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Asthma

If you have ever seen someone experience an asthma attack, you know just how scary they can be. Wheezing, coughing, and the inability to breathe are just a few of the symptoms of asthma even when someone is not experiencing an attack. Attacks are more severe and require immediate attention. While many cases of asthma affect children and adolescents, often going away as the lungs develop, adults can also have this condition. Though the symptoms of asthma can be scary to witness or go through, there are treatments that can help manage the condition. A consultation with Advance Health and Wellness can attempt to get you or your loved one on the right path.

Asthma is a chronic lung disease causing the air ways to become inflamed and narrow. This condition causes reoccurring periods of wheezing, shortness of breath, and coughing. Often times, the coughing will worsen at night or early in the morning.

To better understand your asthma, it helps to understand how the airways function. Airways are the tubes responsible for carrying air in and out of your lungs. People who are asthmatic have inflamed airways. This inflammation makes the airways extremely sensitive and swollen, and they can react violently to inhaled substances, like cigarette, cigar, or marijuana smoke, fireplaces, or pollution.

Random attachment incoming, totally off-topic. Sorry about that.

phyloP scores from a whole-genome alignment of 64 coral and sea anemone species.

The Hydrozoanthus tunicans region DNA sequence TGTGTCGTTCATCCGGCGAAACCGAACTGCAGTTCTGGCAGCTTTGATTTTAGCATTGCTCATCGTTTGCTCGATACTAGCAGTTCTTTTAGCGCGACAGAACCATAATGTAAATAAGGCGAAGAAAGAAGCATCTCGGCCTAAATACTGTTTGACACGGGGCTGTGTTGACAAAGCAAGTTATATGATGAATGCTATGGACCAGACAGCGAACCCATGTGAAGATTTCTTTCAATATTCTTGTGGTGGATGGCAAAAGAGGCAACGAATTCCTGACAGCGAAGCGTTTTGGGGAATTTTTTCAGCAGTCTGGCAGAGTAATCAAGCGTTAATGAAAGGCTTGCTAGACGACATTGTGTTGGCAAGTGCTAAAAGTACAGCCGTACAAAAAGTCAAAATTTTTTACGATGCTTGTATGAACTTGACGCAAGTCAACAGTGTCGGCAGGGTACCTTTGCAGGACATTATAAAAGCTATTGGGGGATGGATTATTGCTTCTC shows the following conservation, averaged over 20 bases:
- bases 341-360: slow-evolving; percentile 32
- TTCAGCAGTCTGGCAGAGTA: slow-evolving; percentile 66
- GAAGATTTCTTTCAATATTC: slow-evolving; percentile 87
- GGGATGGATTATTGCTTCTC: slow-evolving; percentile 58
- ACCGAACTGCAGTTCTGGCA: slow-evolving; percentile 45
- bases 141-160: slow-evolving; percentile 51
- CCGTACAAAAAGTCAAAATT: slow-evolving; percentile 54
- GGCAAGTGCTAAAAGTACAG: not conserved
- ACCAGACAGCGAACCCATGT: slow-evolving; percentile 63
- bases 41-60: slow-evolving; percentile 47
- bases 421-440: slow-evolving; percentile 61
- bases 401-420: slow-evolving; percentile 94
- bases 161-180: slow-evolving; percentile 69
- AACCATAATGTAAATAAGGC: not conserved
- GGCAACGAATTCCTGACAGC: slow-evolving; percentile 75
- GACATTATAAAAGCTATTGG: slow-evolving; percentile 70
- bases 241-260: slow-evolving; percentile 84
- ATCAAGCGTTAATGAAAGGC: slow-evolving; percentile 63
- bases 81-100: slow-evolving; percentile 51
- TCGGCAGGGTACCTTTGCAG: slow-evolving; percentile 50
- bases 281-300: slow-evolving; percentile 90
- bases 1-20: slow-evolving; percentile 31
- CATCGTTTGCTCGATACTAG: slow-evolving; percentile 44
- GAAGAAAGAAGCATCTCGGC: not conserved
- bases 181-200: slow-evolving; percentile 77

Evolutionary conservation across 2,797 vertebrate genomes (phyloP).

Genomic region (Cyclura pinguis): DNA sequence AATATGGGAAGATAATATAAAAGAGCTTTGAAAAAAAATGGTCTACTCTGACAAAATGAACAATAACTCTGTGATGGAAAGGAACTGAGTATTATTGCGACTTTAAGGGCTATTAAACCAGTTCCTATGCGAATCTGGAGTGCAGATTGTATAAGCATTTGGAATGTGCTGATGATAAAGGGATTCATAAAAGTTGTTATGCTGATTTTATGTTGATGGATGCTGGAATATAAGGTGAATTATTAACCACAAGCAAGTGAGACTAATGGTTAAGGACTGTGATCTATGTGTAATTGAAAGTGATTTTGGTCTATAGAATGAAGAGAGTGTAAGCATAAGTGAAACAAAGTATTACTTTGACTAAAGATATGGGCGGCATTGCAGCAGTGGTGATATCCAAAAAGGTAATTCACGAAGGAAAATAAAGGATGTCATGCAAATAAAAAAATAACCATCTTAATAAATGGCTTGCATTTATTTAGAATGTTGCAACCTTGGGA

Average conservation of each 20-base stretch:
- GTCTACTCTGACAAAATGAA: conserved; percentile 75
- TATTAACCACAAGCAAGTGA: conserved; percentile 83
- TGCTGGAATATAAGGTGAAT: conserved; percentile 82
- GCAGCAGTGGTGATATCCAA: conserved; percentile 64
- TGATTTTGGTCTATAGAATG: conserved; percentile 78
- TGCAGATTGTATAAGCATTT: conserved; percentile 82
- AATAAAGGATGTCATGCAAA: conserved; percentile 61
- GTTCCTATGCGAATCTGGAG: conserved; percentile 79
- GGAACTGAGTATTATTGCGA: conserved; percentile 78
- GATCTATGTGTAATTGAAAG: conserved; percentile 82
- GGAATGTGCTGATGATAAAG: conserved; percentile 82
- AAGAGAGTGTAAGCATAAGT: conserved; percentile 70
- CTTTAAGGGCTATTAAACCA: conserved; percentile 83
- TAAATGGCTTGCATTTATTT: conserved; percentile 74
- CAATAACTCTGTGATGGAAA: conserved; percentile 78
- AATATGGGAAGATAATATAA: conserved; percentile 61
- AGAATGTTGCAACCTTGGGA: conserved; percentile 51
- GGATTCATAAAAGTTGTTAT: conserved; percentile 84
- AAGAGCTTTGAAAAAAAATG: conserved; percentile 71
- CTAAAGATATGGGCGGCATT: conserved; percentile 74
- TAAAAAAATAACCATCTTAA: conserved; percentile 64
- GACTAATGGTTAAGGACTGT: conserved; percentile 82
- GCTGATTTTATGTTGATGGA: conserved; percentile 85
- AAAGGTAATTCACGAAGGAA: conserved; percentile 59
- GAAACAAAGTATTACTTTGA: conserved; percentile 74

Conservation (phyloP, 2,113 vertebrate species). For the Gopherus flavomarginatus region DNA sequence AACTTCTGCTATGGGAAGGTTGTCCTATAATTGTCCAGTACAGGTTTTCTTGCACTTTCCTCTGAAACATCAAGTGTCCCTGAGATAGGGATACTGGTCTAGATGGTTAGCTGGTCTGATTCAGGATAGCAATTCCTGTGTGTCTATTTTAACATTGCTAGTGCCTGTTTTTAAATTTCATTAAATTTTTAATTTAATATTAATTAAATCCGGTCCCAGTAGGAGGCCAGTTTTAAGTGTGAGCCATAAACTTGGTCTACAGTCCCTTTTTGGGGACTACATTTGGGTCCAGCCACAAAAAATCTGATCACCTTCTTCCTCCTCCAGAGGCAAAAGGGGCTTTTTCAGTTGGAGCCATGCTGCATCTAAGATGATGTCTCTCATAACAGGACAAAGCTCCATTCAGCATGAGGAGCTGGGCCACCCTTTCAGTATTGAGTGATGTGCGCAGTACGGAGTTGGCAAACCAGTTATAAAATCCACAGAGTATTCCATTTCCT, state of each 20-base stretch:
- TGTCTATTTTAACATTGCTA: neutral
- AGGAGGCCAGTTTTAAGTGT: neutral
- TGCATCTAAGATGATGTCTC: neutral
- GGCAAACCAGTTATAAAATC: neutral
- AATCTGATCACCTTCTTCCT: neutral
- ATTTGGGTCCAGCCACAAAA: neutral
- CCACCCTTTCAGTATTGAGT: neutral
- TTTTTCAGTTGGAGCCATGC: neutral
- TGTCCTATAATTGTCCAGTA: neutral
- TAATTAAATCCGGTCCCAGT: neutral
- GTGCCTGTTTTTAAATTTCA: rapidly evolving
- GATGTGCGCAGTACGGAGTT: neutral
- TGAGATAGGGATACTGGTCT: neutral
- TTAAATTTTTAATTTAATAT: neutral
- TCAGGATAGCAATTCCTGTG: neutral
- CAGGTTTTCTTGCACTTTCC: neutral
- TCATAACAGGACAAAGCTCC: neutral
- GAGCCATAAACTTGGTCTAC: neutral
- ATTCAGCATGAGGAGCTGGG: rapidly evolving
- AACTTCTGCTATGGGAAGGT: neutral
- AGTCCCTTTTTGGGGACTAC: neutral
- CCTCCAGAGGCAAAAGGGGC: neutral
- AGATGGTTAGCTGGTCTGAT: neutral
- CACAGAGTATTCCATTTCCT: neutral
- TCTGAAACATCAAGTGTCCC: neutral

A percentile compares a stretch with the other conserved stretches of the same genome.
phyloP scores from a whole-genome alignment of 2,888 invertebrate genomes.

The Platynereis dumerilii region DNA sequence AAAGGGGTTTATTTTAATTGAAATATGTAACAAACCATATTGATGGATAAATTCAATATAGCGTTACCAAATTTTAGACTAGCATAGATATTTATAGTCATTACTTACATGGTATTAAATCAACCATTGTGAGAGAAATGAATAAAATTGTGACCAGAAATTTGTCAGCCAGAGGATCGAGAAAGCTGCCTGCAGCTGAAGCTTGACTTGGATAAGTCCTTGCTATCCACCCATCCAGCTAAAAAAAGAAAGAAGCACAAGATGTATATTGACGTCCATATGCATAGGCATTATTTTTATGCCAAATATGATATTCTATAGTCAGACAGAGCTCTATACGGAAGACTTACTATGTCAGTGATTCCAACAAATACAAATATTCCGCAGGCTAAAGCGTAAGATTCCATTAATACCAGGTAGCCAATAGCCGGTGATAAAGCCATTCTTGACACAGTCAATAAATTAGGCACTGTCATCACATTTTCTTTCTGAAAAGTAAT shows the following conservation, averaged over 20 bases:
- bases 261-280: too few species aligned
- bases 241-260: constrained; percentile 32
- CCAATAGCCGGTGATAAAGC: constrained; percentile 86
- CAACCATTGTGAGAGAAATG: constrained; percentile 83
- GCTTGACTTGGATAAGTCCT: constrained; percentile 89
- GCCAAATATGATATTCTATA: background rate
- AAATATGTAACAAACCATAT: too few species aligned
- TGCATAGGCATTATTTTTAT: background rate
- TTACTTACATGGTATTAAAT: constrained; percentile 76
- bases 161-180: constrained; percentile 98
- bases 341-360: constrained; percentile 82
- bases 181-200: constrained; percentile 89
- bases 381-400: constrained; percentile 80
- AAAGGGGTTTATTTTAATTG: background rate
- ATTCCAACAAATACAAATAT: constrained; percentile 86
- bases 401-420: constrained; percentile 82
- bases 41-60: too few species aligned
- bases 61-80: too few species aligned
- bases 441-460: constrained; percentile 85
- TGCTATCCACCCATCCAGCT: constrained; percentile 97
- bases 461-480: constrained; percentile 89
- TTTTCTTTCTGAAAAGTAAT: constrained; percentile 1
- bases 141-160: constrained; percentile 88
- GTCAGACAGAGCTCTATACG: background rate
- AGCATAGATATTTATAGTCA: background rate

When this reaction of the airways occurs, the muscles in your chest tighten, narrowing the airways, and inhibiting air from entering the lungs. The swelling may become worse, making the airways narrow even further. Additionally, the cells in the airways responsible for mucus production may begin to make more mucus than usual to compensate for the airways quickly becoming dry. This mucus is sticky and thick and can narrow the airways further. The chain of events results in the common asthma symptoms, each and every time the airways become inflamed.

While the exact causes of asthma are still being debated and hypothesized, there are a few that tend to be agreed upon by the medical community. Different types of respiratory infections during childhood, coming into contact with certain allergens in the air, or exposure to viral infections during infancy or early childhood while the immune system is still developing are all thought to play a role. Certain genetic causes, such as an inherited tendency to develop allergies, are also thought to contribute to becoming asthmatic.

Another highly debated theory on developing asthma, is that a lack of being exposed to germs as a child can actually cause asthma, because the immune system does not get enough “practice” in fighting off infectious reactions.

The use of an inhaler and other medications are common treatments for asthma. It is also important to avoid environmental triggers that cause the inflammation of the airways, such as cigarette smoke, bonfires, fog machines, and certain allergens like pollen and extreme air pollution. There may be certain social events where politely passing would be beneficial.

While a regular medication in addition to your emergency inhaler are important tools for managing your asthma, there may be treatments and therapies available through Advance Health and Wellness’ practice that can help you manage your symptoms and even prevent attacks.